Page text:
Every year at this time, Minnesota news is full of stories of people (and cars) falling through thin ice. Most are in search of fish, but all share a common trait—what Garrison Keillor once referred to as “young men destined for leadership roles never to be fulfilled.” Each time this happens, we all ask ourselves, “What were they thinking?” Just this past Sunday morning, a little more than 24 hours after the bay in front of Camp iced over, I looked out and saw one of these humans in the middle of the lake. I sat and watched, phone in hand, ready to call 911 if need be.
I suppose the idea of risk/reward guides much of our daily choices. But for the life of me, I cannot figure out why a person would venture out on to two or three inches of frozen water just to catch a few fish. I have fished through the ice (hard water fishing as the locals call it), but as a non-native Minnesotan and someone who did not grow up doing so, I always take a deep breath before venturing out on the frozen lake—and I always go with someone who is experienced.
Anyhow, this got me thinking about the risks involved in coming to (and sending a child to) a traditional residential summer camp like Mishawaka. In a recent poll to 2016 parents, I asked them to share some of the reasons why they send their children to Camp Mishawaka.
The responses included:
-Unplug from Devices
One parent turned the question on its head asking, “Why not Camp?”
Whatever the reasons, and they are many and diverse, part of the benefit is helping kids make good decisions and develop risk assessment. Coming to Camp is a risk, but not necessarily risky. Safeguards, supervision, policy, practices and people are in place at Camp Mishawaka to mitigate that risk, physically and emotionally. The ice is long-gone, but the support for the young men and women who are campers is thick and sturdy.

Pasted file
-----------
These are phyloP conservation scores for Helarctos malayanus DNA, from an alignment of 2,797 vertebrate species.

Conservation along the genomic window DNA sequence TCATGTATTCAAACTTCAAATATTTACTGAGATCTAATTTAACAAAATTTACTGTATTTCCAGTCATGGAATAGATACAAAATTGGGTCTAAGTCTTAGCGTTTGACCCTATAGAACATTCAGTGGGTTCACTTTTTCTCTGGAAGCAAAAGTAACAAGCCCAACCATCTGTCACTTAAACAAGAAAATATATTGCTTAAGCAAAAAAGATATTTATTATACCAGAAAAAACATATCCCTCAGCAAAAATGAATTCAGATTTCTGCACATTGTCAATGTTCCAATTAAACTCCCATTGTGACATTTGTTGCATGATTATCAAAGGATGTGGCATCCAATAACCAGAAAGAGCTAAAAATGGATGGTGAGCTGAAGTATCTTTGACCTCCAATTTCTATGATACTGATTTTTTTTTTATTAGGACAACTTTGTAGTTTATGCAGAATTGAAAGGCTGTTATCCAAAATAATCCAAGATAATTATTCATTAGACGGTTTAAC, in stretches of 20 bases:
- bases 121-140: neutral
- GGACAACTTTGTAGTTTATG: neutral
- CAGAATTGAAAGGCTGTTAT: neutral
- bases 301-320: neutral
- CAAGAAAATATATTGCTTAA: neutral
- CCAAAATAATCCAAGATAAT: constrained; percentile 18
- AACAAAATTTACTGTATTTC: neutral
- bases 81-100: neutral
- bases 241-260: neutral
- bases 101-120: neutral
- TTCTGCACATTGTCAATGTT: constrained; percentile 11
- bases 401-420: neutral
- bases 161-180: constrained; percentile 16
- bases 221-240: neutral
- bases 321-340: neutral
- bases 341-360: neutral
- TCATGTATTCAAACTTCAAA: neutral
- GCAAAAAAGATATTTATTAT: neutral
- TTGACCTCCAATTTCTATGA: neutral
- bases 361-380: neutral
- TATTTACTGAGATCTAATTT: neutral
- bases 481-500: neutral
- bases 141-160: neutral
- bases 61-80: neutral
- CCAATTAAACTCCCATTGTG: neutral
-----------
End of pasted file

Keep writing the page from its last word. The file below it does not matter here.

Anytime we put ourselves out there, expose or allow ourselves to be vulnerable, we take a risk. When the reward is a couple of fish, venturing on to thin ice is nothing short of idiotic. When the reward is any one of the above list, venturing to camp on firm ground is a no-brainer. But as important as the “product” is, the process is equally as important. Campers learn social and interpersonal skills, communication and collaboration, and assessment skills that last a lifetime. It can, and does, keep kids off thin ice, in so many ways. Just ask someone who has been to camp.
In case you are wondering, that fool-hearted ice fisherman did make it off the ice safely last Sunday. I suspect the scene will play out again in the days ahead when I see the first car or truck makes its way on to a frozen Lake Pokegama. Whatever the outcome, I am pretty sure he never had the opportunity to go to summer camp, but we will be there, phone in hand, regardless.
Steve Purdum, Executive Director